Have you ever spotted a cuttlefish? Here's some information about this interesting sea creature.0 7
Every year, between June and September, hundreds of whale sharks can be found in the deep waters northeast of Isla Mujeres, Mexico.4 5
During winter, you can bet the Costa Brava waters won’t be crystal clear and tropical warm. Usually, there's low visibility (less than 5 m) and really cold water, 11-13ºC (38-40F). But for those who dare to dive during winter, the sea may reward them with some of its hidden jewels: the John Dory1 3
Swimming with stingrays in the wild, up for a wing massage, Grand cayman is the place to visit!0 6
The sevengill shark, also known as the cow shark, is one of the most primitive species of shark, and has a noticeably prehistoric look to it. Although spending most of its time unseen by divers in deep waters, there are certain seasons and places where divers can reliably find them at recreational diver depths.1 7
Nightly, off the Kona Coast of the Big Island of Hawaii, divers congregate and light up a stage set for manta rays. Coming in to feed on the plankton gathered by the lights, 8-12ft mantas do a beautiful ballet-like dance for as long as the divers and their lights will stay.2 7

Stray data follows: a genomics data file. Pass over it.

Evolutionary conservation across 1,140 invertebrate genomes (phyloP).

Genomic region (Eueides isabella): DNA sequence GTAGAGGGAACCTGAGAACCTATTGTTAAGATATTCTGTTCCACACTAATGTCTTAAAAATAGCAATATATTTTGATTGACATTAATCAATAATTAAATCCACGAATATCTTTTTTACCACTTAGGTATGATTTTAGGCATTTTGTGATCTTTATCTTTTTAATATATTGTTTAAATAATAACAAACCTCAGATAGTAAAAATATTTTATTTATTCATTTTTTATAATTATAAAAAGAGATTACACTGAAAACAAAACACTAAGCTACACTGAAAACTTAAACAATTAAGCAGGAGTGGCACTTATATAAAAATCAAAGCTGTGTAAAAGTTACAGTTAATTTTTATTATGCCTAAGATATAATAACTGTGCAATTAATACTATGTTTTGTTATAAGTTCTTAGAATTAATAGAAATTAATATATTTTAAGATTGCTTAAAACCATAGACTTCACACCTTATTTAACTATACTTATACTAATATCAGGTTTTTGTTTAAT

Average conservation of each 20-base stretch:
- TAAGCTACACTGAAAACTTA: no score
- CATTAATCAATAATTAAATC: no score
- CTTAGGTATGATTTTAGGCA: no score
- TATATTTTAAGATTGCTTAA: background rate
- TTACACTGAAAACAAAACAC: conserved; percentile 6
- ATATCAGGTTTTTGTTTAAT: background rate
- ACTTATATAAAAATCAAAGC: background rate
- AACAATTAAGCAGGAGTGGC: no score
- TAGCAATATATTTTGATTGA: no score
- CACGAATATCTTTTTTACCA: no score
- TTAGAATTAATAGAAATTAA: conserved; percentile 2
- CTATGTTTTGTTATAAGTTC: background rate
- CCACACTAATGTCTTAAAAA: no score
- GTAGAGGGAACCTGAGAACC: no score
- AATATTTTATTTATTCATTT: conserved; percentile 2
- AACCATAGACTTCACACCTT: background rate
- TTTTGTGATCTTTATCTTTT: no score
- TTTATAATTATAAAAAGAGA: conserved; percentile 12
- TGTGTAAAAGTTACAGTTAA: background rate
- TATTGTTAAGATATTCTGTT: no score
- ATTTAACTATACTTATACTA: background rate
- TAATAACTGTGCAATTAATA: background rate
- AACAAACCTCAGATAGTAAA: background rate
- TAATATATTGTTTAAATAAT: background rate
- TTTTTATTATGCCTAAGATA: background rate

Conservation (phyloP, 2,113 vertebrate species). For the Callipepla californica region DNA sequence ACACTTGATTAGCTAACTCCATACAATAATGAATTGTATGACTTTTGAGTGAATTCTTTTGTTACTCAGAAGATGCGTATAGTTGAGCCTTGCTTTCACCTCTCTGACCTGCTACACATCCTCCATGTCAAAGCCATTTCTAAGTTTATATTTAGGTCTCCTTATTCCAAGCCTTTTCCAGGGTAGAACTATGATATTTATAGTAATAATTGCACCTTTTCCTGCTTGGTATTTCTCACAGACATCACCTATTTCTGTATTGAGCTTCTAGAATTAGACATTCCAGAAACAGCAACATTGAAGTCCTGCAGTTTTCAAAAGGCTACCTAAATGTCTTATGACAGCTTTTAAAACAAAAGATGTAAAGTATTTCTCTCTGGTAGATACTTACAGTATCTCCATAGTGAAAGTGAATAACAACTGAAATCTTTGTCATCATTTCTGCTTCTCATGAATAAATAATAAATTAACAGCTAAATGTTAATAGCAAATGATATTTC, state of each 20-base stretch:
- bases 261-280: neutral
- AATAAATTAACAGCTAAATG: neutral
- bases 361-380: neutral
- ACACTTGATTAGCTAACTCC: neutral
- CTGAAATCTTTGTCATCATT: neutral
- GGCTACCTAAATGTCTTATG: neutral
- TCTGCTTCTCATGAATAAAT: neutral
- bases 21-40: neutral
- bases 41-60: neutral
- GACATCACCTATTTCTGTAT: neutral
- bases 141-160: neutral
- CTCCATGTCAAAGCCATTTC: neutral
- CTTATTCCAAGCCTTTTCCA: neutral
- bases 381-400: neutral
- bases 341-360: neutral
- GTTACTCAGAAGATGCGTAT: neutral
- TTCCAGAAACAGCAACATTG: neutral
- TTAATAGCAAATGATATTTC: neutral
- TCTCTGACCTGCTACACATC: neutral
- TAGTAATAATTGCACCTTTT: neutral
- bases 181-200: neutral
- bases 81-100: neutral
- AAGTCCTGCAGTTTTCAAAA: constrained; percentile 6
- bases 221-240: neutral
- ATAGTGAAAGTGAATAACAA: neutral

Scuba Diving wouldn’t be as interesting without all the beautiful and unique sea creatures that inhabit the underwater world. Our fascination of this world stems from the fact that sea animals are not part of our natural habitats, and if it weren’t for diving, our chances of crossing paths with them are minimal to none.
Think of scuba diving as a humbling experience; going from our world, where we are the dominant species, to a world where we are so insignificant. While swimming in the depths of the ocean, you feel how insignificant you are by the way sea creatures view and react to you. Some sea animals will simply swim by you, ignoring your presence. Others will approach you out of curiosity, wondering what sea creature you are- being just as fascinated by you as you are with them- and then just go about their day. Other interactions, of course, can take place, either friendly or unfriendly. Regardless, you are merely a visitor in the underwater world.
We don’t belong in the ocean, which is why some people are so afraid or anxious to dive and step out of their natural habitat. Scuba divers, on the other hand, are overly curious and adventurous, and step out of their comfort zone with every dive to see what we can’t see on the surface. They love to bring back stories and underwater photographs of the marine life they’ve encountered.
As divers ourselves, we hope that our stories and photos of sea animals entertain and excite you, and leave you wanting to step out of your comfort zone and pay these sea creatures a visit!
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